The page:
As well, many parts of our country, regardless of what the minister says, are not covered by radar. We do not have enough to cover all the coasts. If I know that there are places where we can come in without being seen, if the members know that there are places where we can come in without being seen, if the minister knows, whether he will admit it or not, that there are places where we can come in without being seen, do we not think the drug pushers and terrorists also know? I rest my case.

  +-(2030)  

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    Mr. James Lunney (Nanaimo—Alberni, Canadian Alliance): Mr. Chairman, I would like to thank the hon. member from St. John's for his comments tonight. I wanted to draw to his attention our MCTS centres, the marine communications and traffic services centres, that are watching the traffic flow up and down the coast. I know the hon. member was with us when the committee visited these centres.

    I wonder if he would comment on the problems we have with the ab initio training program. That is training for officers. I believe we have the best and well trained officers manning our posts, but they are getting older and many of them are nearing retirement. The training to replace these officers, which takes quite a bit of time, simply has not been done, especially from the west coast.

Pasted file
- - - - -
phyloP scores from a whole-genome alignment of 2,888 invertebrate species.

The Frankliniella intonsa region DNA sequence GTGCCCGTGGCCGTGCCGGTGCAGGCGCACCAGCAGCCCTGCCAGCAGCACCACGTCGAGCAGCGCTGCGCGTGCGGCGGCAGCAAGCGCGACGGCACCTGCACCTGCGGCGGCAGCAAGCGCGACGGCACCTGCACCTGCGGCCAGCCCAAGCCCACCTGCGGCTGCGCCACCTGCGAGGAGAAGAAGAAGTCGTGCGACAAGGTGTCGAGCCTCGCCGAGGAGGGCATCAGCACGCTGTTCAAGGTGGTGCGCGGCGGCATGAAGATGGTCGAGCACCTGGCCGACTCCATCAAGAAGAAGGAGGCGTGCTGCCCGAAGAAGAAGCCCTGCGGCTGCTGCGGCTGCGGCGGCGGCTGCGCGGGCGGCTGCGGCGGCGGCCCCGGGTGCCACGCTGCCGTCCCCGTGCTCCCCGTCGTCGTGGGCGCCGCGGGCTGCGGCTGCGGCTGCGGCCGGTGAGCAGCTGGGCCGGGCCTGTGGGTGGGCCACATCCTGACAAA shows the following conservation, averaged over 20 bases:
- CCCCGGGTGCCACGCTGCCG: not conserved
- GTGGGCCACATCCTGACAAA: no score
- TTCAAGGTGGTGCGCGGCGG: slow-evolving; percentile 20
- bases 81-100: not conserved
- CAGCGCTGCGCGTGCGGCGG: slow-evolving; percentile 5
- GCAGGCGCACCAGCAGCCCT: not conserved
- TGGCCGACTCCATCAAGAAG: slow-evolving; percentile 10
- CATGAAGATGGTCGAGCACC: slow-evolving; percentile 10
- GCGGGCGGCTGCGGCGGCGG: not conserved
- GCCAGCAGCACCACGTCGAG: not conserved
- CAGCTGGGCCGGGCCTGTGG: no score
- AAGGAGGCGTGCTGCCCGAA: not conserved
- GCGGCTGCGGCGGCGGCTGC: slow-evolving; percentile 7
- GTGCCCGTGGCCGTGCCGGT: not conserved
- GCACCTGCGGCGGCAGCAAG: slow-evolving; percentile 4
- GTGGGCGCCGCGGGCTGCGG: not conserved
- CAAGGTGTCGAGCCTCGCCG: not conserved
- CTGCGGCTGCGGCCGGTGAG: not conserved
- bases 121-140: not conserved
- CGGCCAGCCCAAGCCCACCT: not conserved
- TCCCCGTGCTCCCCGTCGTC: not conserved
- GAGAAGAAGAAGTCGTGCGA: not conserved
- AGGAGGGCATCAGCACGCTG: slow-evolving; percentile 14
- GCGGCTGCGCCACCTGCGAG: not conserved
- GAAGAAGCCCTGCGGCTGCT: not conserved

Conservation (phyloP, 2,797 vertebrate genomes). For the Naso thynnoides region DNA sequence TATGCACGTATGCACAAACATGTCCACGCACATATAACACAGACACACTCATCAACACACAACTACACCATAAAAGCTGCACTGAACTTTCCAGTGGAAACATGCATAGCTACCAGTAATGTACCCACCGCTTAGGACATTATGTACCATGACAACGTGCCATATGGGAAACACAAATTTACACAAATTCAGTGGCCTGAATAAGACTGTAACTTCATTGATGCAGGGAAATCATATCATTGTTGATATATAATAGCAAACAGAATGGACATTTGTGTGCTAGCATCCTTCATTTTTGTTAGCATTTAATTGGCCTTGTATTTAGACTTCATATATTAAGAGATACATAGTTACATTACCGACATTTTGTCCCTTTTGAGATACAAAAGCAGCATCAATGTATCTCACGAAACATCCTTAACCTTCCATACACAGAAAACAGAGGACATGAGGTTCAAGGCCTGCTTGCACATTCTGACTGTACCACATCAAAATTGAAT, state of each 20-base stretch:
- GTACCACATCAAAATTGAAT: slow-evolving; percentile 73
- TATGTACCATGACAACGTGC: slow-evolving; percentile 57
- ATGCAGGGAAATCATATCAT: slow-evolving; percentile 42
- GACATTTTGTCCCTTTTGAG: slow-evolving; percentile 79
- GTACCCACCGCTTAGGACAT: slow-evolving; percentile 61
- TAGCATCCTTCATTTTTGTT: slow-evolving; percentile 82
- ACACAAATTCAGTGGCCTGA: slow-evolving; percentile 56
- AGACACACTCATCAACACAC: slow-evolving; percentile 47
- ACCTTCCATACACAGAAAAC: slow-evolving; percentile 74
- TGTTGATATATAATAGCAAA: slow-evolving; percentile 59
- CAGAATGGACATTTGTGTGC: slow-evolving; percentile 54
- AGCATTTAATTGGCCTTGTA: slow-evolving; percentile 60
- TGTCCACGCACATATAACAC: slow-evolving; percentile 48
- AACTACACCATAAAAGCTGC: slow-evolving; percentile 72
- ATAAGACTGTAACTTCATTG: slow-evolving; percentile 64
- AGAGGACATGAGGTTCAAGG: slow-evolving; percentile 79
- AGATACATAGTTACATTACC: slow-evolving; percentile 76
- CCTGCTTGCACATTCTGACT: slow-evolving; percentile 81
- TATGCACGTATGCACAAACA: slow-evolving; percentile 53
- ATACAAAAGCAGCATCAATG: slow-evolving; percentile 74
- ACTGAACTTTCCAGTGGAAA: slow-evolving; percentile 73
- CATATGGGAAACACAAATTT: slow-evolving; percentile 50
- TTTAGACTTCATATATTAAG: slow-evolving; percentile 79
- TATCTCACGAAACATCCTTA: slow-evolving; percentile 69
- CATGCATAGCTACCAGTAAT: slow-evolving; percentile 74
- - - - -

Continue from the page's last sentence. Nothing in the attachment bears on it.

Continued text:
We visited the Canadian Coast Guard College in Sydney, Nova Scotia, an excellent facility. It is actually quite busy training officers from other countries who are coming here to receive the benefits of our knowledge. It seems tragic to me that we are not training our own officers to replace our hard-working people on the coasts.